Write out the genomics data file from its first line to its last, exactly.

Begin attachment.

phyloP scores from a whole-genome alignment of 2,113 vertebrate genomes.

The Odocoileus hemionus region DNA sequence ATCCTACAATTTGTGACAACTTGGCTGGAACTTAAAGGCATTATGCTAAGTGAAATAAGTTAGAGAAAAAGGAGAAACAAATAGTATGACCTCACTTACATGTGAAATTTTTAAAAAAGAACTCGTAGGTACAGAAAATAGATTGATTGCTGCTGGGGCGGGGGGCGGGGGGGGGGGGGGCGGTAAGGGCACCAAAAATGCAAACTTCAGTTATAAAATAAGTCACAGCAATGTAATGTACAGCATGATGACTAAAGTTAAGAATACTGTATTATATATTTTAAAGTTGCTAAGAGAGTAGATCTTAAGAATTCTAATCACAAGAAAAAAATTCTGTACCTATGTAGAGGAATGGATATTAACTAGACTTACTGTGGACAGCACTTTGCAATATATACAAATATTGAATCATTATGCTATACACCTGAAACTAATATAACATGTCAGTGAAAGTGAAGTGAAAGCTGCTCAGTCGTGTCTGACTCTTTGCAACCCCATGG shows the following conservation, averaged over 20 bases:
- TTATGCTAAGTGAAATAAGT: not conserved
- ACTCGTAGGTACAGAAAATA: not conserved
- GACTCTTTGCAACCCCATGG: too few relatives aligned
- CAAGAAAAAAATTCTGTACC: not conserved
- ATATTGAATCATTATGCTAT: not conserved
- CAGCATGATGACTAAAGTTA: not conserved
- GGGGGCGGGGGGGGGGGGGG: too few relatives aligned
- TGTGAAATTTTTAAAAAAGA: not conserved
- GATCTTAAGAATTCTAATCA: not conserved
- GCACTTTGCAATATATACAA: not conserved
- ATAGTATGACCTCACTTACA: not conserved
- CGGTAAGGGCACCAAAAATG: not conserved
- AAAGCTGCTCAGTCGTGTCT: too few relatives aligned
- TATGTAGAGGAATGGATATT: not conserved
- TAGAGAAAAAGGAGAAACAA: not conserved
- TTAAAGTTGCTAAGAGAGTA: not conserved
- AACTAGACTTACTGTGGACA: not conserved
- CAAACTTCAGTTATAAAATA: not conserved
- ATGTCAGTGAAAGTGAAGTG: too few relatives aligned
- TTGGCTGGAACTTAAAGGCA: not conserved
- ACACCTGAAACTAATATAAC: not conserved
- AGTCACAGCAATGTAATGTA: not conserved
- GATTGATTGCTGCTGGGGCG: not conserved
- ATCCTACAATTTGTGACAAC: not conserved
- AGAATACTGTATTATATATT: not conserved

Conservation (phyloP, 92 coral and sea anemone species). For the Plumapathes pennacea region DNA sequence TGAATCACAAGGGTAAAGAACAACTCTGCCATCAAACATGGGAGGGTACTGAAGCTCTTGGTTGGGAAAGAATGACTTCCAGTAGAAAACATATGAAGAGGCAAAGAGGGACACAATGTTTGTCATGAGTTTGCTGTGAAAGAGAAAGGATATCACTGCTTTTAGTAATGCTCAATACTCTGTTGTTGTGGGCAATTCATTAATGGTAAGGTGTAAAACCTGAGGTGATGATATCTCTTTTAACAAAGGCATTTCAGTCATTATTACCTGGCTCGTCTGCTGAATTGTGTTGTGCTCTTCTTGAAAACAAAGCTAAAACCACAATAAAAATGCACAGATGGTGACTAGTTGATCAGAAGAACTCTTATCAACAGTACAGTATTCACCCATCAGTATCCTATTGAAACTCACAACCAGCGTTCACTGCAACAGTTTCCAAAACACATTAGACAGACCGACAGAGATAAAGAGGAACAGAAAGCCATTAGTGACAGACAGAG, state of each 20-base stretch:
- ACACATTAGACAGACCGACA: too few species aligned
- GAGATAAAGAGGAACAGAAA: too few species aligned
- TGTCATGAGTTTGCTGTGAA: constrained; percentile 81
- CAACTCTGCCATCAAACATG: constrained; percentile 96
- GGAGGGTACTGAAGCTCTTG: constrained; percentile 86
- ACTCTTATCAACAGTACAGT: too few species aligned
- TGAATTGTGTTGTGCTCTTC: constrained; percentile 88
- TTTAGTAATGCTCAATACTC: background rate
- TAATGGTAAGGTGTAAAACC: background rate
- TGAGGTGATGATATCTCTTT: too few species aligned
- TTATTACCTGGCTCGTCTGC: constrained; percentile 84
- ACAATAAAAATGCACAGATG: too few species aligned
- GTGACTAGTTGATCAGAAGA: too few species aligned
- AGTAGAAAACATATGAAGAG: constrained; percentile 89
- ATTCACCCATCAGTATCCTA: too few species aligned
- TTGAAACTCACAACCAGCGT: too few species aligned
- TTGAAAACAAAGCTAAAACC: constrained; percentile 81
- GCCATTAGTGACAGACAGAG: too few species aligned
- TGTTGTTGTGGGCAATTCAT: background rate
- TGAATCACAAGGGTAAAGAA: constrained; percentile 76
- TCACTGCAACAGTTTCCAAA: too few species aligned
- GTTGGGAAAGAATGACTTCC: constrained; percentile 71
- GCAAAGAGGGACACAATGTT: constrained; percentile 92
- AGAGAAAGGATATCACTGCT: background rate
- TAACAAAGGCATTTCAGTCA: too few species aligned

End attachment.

phyloP scores from a whole-genome alignment of 2,113 vertebrate genomes.

The Odocoileus hemionus region DNA sequence ATCCTACAATTTGTGACAACTTGGCTGGAACTTAAAGGCATTATGCTAAGTGAAATAAGTTAGAGAAAAAGGAGAAACAAATAGTATGACCTCACTTACATGTGAAATTTTTAAAAAAGAACTCGTAGGTACAGAAAATAGATTGATTGCTGCTGGGGCGGGGGGCGGGGGGGGGGGGGGCGGTAAGGGCACCAAAAATGCAAACTTCAGTTATAAAATAAGTCACAGCAATGTAATGTACAGCATGATGACTAAAGTTAAGAATACTGTATTATATATTTTAAAGTTGCTAAGAGAGTAGATCTTAAGAATTCTAATCACAAGAAAAAAATTCTGTACCTATGTAGAGGAATGGATATTAACTAGACTTACTGTGGACAGCACTTTGCAATATATACAAATATTGAATCATTATGCTATACACCTGAAACTAATATAACATGTCAGTGAAAGTGAAGTGAAAGCTGCTCAGTCGTGTCTGACTCTTTGCAACCCCATGG shows the following conservation, averaged over 20 bases:
- TTATGCTAAGTGAAATAAGT: not conserved
- ACTCGTAGGTACAGAAAATA: not conserved
- GACTCTTTGCAACCCCATGG: too few relatives aligned
- CAAGAAAAAAATTCTGTACC: not conserved
- ATATTGAATCATTATGCTAT: not conserved
- CAGCATGATGACTAAAGTTA: not conserved
- GGGGGCGGGGGGGGGGGGGG: too few relatives aligned
- TGTGAAATTTTTAAAAAAGA: not conserved
- GATCTTAAGAATTCTAATCA: not conserved
- GCACTTTGCAATATATACAA: not conserved
- ATAGTATGACCTCACTTACA: not conserved
- CGGTAAGGGCACCAAAAATG: not conserved
- AAAGCTGCTCAGTCGTGTCT: too few relatives aligned
- TATGTAGAGGAATGGATATT: not conserved
- TAGAGAAAAAGGAGAAACAA: not conserved
- TTAAAGTTGCTAAGAGAGTA: not conserved
- AACTAGACTTACTGTGGACA: not conserved
- CAAACTTCAGTTATAAAATA: not conserved
- ATGTCAGTGAAAGTGAAGTG: too few relatives aligned
- TTGGCTGGAACTTAAAGGCA: not conserved
- ACACCTGAAACTAATATAAC: not conserved
- AGTCACAGCAATGTAATGTA: not conserved
- GATTGATTGCTGCTGGGGCG: not conserved
- ATCCTACAATTTGTGACAAC: not conserved
- AGAATACTGTATTATATATT: not conserved

Conservation (phyloP, 92 coral and sea anemone species). For the Plumapathes pennacea region DNA sequence TGAATCACAAGGGTAAAGAACAACTCTGCCATCAAACATGGGAGGGTACTGAAGCTCTTGGTTGGGAAAGAATGACTTCCAGTAGAAAACATATGAAGAGGCAAAGAGGGACACAATGTTTGTCATGAGTTTGCTGTGAAAGAGAAAGGATATCACTGCTTTTAGTAATGCTCAATACTCTGTTGTTGTGGGCAATTCATTAATGGTAAGGTGTAAAACCTGAGGTGATGATATCTCTTTTAACAAAGGCATTTCAGTCATTATTACCTGGCTCGTCTGCTGAATTGTGTTGTGCTCTTCTTGAAAACAAAGCTAAAACCACAATAAAAATGCACAGATGGTGACTAGTTGATCAGAAGAACTCTTATCAACAGTACAGTATTCACCCATCAGTATCCTATTGAAACTCACAACCAGCGTTCACTGCAACAGTTTCCAAAACACATTAGACAGACCGACAGAGATAAAGAGGAACAGAAAGCCATTAGTGACAGACAGAG, state of each 20-base stretch:
- ACACATTAGACAGACCGACA: too few species aligned
- GAGATAAAGAGGAACAGAAA: too few species aligned
- TGTCATGAGTTTGCTGTGAA: constrained; percentile 81
- CAACTCTGCCATCAAACATG: constrained; percentile 96
- GGAGGGTACTGAAGCTCTTG: constrained; percentile 86
- ACTCTTATCAACAGTACAGT: too few species aligned
- TGAATTGTGTTGTGCTCTTC: constrained; percentile 88
- TTTAGTAATGCTCAATACTC: background rate
- TAATGGTAAGGTGTAAAACC: background rate
- TGAGGTGATGATATCTCTTT: too few species aligned
- TTATTACCTGGCTCGTCTGC: constrained; percentile 84
- ACAATAAAAATGCACAGATG: too few species aligned
- GTGACTAGTTGATCAGAAGA: too few species aligned
- AGTAGAAAACATATGAAGAG: constrained; percentile 89
- ATTCACCCATCAGTATCCTA: too few species aligned
- TTGAAACTCACAACCAGCGT: too few species aligned
- TTGAAAACAAAGCTAAAACC: constrained; percentile 81
- GCCATTAGTGACAGACAGAG: too few species aligned
- TGTTGTTGTGGGCAATTCAT: background rate
- TGAATCACAAGGGTAAAGAA: constrained; percentile 76
- TCACTGCAACAGTTTCCAAA: too few species aligned
- GTTGGGAAAGAATGACTTCC: constrained; percentile 71
- GCAAAGAGGGACACAATGTT: constrained; percentile 92
- AGAGAAAGGATATCACTGCT: background rate
- TAACAAAGGCATTTCAGTCA: too few species aligned